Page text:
Shoot the Piano Player: The Criterion Collection
A man is on the run from unseen assailants. Breathless and confused, he takes a tumble and is helped up by a gentleman, who then tells the man the story of how he got married. Suddenly, the threat of violence and mystery takes a backseat to a conversation about relationships. It seems flippant, audacious, the exact sort of sneaky gear-shift one expects of the French New Wave, as epitomized by director François Truffaut. And yet, this introduction is the perfect encapsulation of the film's overriding themes: noir and amour. Shoot the Piano Player ("Tirez sur le Pianiste," 1960) is, in one of the great traditions of films by young directors, alive and trembling with the possibilities of cinema. And there are many sequences of such bravado: A flashback of a conversation is broken into a triptych in order to speed along the information contained therein; a singer's lyrics are subtitled in an early form of karaoke; and, most famously, a man suggests that if he's lying, may his mother die in response, the film cuts to his mother falling down dead. And on top of this brilliant and brash style, Shoot the Piano Player is a film about love one that feels as modern as it must have the minute the prints dried
Based on the American novel by David Goodis, Truffaut's film concerns titular pianist Charlie Kohler (Charles Aznavour). Charlie works at a bar playing the piano with a group, and he enjoys an easygoing relationship with prostitute Clarisse (Michele Mercier). But things are complicated by his brother Chico (Albert Remy), who's led two hit men to Charlie. At the bar, Chico likes to call Charlie "Edouard," and there Charlie distracts the hoods as Chico escapes. Later, while walking waitress Lena (Marie Dubois) home, it appears that the two men have latched on to following Charlie. Charlie has a thing for Lena but has problems acting on it because he's too inside his own head, but the threat of the gangsters forces the two together when they're ratted out by their boss. It turns out that Lena knows who Charlie really is: Edouard Saroyan. As Edouard, he had great success as a pianist, but he left his career behind when he found out his wife Theresa (Nicole Berger) slept with a man to get him his career. This led to the dissolution of their marriage, Edouard removing himself from the spotlight, and eventually taking a false name. Lena quickly assumes the role of matronly wife, hoping to get Charlie to return to his life as Edouard, but this leads to an incident with the club owner that sends them on the run. Charlie has a younger brother he looks after, and when the hit men capture the boy, all parties head to the winter retreat where Charlie's other brothers have holed up in fear of the criminals.
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François Truffaut spoke often of his love of Jean Renoir and Alfred Hitchcock, and his movies often paid homage to his two idols. And if his first film The 400 Blows (1959) was more in line with the humanism that Renoir suggests, then Shoot the Piano Player (his second film) represented a shift towards the genre traditions of Hitch. Nonetheless, no film of Truffaut's was ever a matter of one singular sensibility, and it's the humanism that makes Shoot the Piano Player such a compelling genre piece. Charlie is the cerebral male who, like his modern antecedent Joel Barrish in Eternal Sunshine of the Spotless Mind, finds it hard to escape his thoughts long enough to do the right thing in a relationship. And that's where the opening ties into the whole: The film is as much about the struggle to understand and be with women as it is any genre constructs. Even the hit men talk about their methods of love (both men are pigs), but as amusing as their conversation is, and as much as it may seem an offhand gesture the type of which Quentin Tarantino made famous in Pulp Fiction here these conversations have weight. Charlie is a man who always has complicated relationships with women he loves, which is why his relationship with Clarisse is the only one that doesn't involve danger. For this, Shoot the Piano Player is a dense but brisk 81 minutes that cackles with the delight of both honoring and perverting a genre picture.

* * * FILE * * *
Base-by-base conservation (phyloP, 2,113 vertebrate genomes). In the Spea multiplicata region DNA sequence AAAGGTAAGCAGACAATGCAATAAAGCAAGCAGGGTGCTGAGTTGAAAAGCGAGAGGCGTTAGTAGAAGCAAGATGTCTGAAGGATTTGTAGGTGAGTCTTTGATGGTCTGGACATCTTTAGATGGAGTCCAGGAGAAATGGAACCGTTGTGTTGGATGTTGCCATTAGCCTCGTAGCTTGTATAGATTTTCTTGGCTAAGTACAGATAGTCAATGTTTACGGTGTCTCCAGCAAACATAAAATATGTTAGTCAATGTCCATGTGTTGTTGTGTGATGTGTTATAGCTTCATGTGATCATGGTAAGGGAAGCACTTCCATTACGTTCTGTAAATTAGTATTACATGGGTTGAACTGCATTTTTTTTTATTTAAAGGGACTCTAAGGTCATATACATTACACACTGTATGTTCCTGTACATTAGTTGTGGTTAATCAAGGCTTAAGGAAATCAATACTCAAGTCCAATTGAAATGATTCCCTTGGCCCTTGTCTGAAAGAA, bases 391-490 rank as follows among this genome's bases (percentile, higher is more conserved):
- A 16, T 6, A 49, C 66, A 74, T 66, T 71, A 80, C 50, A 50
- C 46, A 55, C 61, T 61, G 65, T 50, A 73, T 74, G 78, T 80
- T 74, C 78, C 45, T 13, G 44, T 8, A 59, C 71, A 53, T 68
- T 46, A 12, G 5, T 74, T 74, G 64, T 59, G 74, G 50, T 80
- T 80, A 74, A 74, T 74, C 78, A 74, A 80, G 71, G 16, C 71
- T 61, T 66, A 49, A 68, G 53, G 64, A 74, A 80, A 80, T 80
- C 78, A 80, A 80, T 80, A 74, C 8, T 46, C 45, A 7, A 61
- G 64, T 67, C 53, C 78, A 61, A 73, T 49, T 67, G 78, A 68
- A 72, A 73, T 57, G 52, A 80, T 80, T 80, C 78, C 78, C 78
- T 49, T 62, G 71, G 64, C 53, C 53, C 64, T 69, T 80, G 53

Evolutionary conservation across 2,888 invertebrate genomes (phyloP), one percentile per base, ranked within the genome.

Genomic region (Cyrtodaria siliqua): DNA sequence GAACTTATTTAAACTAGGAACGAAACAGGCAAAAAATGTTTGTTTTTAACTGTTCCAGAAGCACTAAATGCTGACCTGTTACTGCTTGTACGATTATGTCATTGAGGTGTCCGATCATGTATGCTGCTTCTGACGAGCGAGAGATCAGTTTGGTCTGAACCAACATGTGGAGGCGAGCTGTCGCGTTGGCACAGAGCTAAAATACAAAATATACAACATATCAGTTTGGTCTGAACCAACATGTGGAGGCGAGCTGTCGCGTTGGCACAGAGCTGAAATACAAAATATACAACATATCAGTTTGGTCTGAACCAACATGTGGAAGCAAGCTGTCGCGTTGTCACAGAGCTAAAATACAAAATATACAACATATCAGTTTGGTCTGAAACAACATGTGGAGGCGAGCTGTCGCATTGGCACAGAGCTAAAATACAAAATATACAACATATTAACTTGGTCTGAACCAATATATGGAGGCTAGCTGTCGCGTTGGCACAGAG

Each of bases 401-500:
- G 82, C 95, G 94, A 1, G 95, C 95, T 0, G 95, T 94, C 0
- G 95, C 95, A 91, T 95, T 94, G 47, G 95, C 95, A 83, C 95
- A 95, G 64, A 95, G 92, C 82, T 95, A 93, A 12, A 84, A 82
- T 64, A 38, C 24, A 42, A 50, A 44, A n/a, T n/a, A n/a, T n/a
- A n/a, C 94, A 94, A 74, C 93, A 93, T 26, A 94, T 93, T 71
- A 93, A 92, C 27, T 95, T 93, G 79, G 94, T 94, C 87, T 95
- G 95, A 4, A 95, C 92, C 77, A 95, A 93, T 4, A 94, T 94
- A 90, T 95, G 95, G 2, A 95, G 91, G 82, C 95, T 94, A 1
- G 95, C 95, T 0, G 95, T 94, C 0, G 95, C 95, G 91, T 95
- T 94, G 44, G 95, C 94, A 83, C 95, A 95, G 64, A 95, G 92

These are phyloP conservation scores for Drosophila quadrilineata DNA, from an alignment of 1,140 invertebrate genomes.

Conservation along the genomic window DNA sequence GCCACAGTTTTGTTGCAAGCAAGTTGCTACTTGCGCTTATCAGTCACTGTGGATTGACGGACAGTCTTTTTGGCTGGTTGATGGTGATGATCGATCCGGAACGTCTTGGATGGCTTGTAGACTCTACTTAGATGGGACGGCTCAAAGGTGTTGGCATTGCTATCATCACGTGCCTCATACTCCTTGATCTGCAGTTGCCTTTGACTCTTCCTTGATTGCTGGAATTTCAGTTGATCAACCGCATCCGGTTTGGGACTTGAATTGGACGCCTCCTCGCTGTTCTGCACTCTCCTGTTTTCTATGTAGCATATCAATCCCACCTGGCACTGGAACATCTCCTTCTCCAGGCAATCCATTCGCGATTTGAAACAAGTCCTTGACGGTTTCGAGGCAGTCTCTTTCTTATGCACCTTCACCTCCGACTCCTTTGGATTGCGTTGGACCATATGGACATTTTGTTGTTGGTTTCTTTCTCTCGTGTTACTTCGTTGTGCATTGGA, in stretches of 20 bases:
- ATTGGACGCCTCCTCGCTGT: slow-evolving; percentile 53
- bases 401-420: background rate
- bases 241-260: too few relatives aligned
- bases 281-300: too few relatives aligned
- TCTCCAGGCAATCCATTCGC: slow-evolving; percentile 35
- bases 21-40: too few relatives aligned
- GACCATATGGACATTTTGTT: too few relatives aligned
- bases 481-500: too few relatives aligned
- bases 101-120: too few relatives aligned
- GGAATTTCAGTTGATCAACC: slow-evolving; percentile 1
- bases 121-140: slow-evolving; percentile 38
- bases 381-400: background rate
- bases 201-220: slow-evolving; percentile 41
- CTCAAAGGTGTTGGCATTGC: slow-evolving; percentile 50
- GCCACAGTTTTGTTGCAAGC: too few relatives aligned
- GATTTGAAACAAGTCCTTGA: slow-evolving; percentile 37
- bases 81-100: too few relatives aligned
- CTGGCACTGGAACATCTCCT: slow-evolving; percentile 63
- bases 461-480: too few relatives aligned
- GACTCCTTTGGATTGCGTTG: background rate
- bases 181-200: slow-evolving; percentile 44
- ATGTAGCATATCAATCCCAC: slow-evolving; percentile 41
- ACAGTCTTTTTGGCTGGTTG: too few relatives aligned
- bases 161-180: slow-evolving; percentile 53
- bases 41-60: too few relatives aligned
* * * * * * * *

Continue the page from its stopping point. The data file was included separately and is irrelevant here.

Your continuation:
The Criterion Collection's two-disc DVD release of Shoot the Piano Player offers a splendid anamorphic transfer (2.35:1) and the original monaural French audio (with optional English subtitles). This is the second release of the film on DVD, and it's vastly superior to Fox Lorber's single-disc, non-anamorphic release. Disc One offers a commentary by Truffaut scholars Annette Insdorf and Peter Brunette, and the film's amusing theatrical trailer. Disc Two kicks off with two archive interviews featuring comments from François Truffaut on the film: "Cineastes de Notres Temps" (10 min.) from 1965 and "Pour Changer Etoiles et Toiles" (12 min.) from 1982, both in French with optional English subtitles. "Charles Aznavour" (24 min.) and "Marie Dubois" (10 min.) feature 2005 interviews with the film's stars in French with optional English subtitles, while "Raoul Coutard" (14 min.) offers comments from the film's cinematographer (who also supervised the transfer), again in French with English subtitles. Truffaut collaborator "Suzanne Schiffman" (15 min.) was interviewed for the documentary Working with Truffaut in 1986, and the interview footage has been reshaped into a longer piece here, while music historian Jeff Smith contributes an audio essay about "The music of Georges Delerue"(17 min.). The second disc is rounded out by the "Marie Dubois Screen Test"(3 min.), while the booklet offers an essay by Kent Jones, an interview with Truffaut, and the director's comments on Aznavour and Dubois. Dual-DVD keep-case.